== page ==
Caring full-time for her grandfather with Parkinson’s disease, 26-year-old Danielle Haigh-Wood was convinced that she’d never achieve her dream of getting a degree. However, after taking the plunge with a short history course, she was hooked on OU life and began studying for a joint humanities degree in philosophy and history, graduating at Bridgewater Hall, Manchester last year. Danielle said:
“The Open University is more than just a university; it is a way of life. It creates students that are more than just students, it creates superhero students. Students that can study while also having other responsibilities and commitments.”
The challenges of being a student and a carer
Starting studying at age 19, initially Danielle didn’t advise her tutors that she was a full-time carer despite the challenges she faced:
“Being a carer means that sometimes your family commitments have to take priority over your studies. This resulted in assignments being written the day before a deadline, studying during the night and having to leave exams early. Being a carer did initially make me struggle with time management. However, studying with the OU really helped me finally learn how to manage my time effectively.
“When I started my degree, I didn’t realise how much support was available for students carers at the OU. When I finally did tell one of my tutors that I was a carer, I was amazed at how much support I was given. He explained that I could always contact him if I needed extensions and extra support. Unfortunately, I only got the courage to ask for support in my final course, however I am eternally grateful that I did. I think the OU is wonderful at providing support for students who have other responsibilities.”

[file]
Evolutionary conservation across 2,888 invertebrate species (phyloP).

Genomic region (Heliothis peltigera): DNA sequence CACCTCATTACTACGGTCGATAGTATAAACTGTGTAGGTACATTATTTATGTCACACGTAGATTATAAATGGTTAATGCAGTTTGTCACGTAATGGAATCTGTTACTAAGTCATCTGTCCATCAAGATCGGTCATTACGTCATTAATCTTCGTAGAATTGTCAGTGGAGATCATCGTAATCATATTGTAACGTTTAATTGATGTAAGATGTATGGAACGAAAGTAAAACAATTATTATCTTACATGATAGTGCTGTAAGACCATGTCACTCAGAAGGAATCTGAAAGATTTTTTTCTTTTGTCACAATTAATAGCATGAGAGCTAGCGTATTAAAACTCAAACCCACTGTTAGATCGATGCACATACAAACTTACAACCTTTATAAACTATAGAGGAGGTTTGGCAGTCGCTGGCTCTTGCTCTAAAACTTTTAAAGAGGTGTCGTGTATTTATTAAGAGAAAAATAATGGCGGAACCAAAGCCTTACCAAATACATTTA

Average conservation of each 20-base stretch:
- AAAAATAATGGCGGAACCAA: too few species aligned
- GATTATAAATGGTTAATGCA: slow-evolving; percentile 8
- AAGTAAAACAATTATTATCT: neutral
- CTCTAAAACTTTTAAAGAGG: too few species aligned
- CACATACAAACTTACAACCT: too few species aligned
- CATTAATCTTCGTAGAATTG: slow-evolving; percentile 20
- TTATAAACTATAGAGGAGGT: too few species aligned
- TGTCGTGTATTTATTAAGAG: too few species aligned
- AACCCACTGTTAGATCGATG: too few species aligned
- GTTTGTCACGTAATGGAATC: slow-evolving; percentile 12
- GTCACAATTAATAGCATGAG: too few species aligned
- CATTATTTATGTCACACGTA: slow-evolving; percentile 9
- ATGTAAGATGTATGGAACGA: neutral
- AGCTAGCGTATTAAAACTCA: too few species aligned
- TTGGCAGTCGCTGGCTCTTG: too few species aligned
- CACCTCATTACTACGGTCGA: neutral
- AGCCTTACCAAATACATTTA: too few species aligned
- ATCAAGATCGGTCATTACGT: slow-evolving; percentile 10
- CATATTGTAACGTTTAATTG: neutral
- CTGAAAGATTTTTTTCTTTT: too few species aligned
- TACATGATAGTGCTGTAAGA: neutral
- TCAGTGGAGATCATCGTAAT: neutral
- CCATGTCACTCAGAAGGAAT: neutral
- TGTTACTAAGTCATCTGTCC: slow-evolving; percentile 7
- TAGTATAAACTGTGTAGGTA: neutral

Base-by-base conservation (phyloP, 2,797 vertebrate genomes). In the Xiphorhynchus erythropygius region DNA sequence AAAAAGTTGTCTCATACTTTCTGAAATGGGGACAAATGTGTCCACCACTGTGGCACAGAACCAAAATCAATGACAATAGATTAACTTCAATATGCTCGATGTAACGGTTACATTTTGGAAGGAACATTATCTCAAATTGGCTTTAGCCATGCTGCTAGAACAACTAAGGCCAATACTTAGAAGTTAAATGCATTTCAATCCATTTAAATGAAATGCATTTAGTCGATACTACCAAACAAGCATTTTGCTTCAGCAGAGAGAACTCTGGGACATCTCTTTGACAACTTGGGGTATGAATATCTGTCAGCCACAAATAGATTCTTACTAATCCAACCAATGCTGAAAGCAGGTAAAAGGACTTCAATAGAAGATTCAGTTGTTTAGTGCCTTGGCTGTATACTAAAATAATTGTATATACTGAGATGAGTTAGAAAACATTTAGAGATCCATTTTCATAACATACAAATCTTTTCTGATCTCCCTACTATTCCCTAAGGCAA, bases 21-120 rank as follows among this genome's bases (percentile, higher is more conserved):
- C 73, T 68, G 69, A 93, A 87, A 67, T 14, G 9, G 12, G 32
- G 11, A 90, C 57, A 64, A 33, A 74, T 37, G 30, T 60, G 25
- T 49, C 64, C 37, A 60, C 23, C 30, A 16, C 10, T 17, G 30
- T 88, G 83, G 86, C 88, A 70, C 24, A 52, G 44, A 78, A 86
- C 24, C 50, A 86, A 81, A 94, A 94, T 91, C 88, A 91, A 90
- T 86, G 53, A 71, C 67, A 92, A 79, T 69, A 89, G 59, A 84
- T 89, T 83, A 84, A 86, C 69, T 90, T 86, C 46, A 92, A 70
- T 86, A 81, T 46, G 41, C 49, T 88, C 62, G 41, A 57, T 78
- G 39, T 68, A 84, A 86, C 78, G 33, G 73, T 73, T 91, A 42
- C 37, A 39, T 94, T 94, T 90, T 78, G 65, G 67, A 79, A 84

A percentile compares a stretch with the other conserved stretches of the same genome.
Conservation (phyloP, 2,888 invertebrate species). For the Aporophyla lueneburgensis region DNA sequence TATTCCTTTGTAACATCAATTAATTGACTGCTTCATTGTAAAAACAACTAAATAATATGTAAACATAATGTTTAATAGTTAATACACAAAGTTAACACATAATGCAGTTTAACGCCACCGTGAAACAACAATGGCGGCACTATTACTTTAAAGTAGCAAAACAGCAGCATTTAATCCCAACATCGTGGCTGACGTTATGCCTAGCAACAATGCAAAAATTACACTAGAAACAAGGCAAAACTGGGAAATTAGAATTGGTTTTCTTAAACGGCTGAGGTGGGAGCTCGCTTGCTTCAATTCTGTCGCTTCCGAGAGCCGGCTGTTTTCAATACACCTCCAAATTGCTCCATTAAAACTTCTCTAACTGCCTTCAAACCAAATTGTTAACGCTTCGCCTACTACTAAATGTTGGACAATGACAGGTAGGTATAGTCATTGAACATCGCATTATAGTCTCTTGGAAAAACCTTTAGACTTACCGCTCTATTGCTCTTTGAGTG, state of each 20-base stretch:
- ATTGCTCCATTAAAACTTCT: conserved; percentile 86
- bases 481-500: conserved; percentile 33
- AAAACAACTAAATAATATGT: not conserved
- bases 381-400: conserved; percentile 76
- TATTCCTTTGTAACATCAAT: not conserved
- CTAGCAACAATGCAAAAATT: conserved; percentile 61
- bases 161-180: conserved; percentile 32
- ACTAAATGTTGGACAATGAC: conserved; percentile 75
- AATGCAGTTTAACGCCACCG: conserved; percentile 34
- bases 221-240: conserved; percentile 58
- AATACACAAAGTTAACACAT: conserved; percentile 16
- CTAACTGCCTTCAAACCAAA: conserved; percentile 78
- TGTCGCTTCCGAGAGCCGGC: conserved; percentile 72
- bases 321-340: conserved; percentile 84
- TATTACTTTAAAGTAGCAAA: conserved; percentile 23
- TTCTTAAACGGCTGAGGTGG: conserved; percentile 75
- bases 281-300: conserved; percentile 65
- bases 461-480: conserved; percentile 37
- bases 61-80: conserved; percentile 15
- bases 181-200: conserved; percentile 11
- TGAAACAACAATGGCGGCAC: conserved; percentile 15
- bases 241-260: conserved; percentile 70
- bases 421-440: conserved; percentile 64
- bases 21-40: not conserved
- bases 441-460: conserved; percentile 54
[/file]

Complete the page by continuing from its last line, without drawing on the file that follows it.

Tutor support and advice for student carers
Danielle’s advice to anyone studying who has caring responsibilities is to talk to your tutor:
“My advice to any student carers or people with lots of responsibilities who are starting an OU course is to tell your tutors about your situation. Don’t make the experience harder than it needs to be by not speaking up. I was embarrassed to open up but ended up regretting not doing it sooner as it would have made my life a bit easier earlier on in my studies. The OU offers a lot of support for students and the experience of making people aware of your responsibilities as a carer doesn’t have to be scary.
“I would also say that you need to ensure you make time for yourself, and look for people who are in a similar situation. This can be through social media, attending OU events or just asking people. It makes the experience of being a student carer a better one.”
A bright future – with more education
“I’m the first person from my family to attend university and I think at the start, my family struggled to understand my desire to do a degree. They couldn’t understand why I would do something that was both a challenge and frustrating. However, after passing a few courses, I think they understood why I wanted to do it. When it started getting closer to my graduation date, I think they finally realised how important education is.”
Now, Danielle is planning to start an MA with the OU and possibly a PhD in the future, and her dream career is to become an OU tutor – “Seeing how much education changed my life, I would like to work in it.”
Starting study at age 19, Danielle never thought she could achieve a full degree by 26. But, she says, “The OU made me realise that I could do anything, be anything and become anything I want to be. I could never have imagined I would be planning to do a Masters degree and dreaming of doing a PhD. I am still a full-time carer, but I am now a carer with goals and a degree.”
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